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Control-Y is a common computer command. It is generated by holding Ctrl and pressing the Y key on most Computer Keyboards.

In most Windows applications this keyboard shortcut functions as Redo, reversing a previous Undo. In some programs such as Microsoft Office it repeats the previous action if it was something other than Undo.[1]

Apple Macintosh systems use ⇧ Shift+⌘ Command+Z for Redo.[2] In general a shortcut on Macintosh using ⌘ Command matches up with a shortcut on Windows using Ctrl, this is one of the most noticeable conflicts.

Many programs (on all systems including Linux) support both Ctrl+Y and Ctrl+⇧ Shift+Z for Redo, due to this conflict. But quite a few remain where only one or the other shortcut works.

Older applicationsEdit

Ctrl+Y deleted the current line in the WordStar word processor for CP/M and MS-DOS.[3] In the 1980s, many text editors and word processors mimicked the WordStar command set, making Ctrl+Y a common synonym for "delete line."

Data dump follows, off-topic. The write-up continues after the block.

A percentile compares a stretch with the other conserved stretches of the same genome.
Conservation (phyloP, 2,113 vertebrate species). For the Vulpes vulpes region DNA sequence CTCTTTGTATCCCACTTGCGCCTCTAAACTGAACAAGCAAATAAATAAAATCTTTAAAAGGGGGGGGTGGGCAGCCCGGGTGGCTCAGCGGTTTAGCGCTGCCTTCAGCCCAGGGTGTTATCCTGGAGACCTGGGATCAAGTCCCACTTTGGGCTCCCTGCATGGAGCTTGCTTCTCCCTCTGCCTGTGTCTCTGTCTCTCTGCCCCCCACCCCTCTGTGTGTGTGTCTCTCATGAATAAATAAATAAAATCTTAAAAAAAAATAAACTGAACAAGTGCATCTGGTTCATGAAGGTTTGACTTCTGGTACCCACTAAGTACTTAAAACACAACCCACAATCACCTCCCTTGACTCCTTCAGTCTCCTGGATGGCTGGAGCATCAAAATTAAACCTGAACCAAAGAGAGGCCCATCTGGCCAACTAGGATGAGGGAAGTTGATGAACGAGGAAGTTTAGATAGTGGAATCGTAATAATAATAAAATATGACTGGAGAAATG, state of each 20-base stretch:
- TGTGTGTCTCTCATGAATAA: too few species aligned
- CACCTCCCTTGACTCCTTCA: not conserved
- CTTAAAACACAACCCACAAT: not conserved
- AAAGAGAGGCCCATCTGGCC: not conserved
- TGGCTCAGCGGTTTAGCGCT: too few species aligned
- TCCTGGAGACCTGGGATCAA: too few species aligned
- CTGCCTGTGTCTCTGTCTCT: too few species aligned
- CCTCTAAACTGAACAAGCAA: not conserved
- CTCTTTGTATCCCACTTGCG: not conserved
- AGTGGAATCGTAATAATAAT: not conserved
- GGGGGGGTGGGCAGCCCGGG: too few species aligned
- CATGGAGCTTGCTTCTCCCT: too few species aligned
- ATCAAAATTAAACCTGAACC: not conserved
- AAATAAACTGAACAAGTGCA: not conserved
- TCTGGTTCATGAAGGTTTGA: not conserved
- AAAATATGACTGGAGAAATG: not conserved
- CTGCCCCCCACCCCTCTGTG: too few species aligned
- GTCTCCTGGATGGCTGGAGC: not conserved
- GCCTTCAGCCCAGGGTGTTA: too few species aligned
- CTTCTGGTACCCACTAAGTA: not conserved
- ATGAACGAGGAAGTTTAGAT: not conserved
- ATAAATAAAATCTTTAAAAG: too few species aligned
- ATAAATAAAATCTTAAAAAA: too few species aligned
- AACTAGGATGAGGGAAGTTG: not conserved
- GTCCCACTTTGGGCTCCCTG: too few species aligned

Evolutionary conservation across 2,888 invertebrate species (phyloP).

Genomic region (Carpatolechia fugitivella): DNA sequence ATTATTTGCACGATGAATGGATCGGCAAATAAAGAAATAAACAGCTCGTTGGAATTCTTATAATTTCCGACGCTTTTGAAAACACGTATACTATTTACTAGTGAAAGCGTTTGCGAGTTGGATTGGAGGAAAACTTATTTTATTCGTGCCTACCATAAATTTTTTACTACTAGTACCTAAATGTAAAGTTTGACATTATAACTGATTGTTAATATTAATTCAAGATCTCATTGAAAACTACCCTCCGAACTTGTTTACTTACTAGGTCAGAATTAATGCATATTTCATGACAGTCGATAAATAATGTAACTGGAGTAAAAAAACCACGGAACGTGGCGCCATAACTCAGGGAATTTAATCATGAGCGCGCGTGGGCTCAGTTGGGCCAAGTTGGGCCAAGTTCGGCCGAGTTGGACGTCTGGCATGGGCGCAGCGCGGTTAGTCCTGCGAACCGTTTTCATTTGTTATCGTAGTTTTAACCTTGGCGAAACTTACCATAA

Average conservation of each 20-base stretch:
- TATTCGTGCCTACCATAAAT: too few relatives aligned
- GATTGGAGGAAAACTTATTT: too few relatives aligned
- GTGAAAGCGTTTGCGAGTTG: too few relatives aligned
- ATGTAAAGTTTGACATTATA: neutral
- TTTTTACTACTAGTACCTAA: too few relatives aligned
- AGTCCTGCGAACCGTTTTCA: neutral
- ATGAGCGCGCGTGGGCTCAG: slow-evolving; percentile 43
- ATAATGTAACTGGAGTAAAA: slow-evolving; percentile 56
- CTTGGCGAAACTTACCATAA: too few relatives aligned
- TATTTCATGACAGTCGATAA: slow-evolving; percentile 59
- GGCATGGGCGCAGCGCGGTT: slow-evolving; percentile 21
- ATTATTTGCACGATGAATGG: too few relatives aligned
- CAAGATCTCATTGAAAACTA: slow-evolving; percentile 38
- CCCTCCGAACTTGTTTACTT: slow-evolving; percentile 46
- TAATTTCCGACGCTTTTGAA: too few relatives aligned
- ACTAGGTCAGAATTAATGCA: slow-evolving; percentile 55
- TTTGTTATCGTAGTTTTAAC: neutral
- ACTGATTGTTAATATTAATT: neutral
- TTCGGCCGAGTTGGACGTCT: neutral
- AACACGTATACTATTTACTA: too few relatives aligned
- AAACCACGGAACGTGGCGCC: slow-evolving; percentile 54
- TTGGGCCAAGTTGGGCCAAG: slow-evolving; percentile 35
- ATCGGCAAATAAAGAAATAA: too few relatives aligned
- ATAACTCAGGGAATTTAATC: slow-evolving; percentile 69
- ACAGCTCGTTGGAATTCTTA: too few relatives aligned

In emacs it does a paste action (known as "yank").[4] Emacs uses Ctrl+/ for Undo and Redo.

In vi and vim it scrolls the display up one line.[citation needed]

In the pico and nano text editors this shortcut scrolls one page up.[5][6]

In SAPgui it enters block-select mode.[citation needed]


  1. ^
  2. ^ Apple Shortcut Key Standards
  3. ^ WordStar Reference Card. San Rafael, CA: MicroPro. June 1980.
  4. ^ Yanking - GNU Emacs Manual
  5. ^
  6. ^ "Archived copy". Archived from the original on 2015-11-27. Retrieved 2015-12-09.

See alsoEdit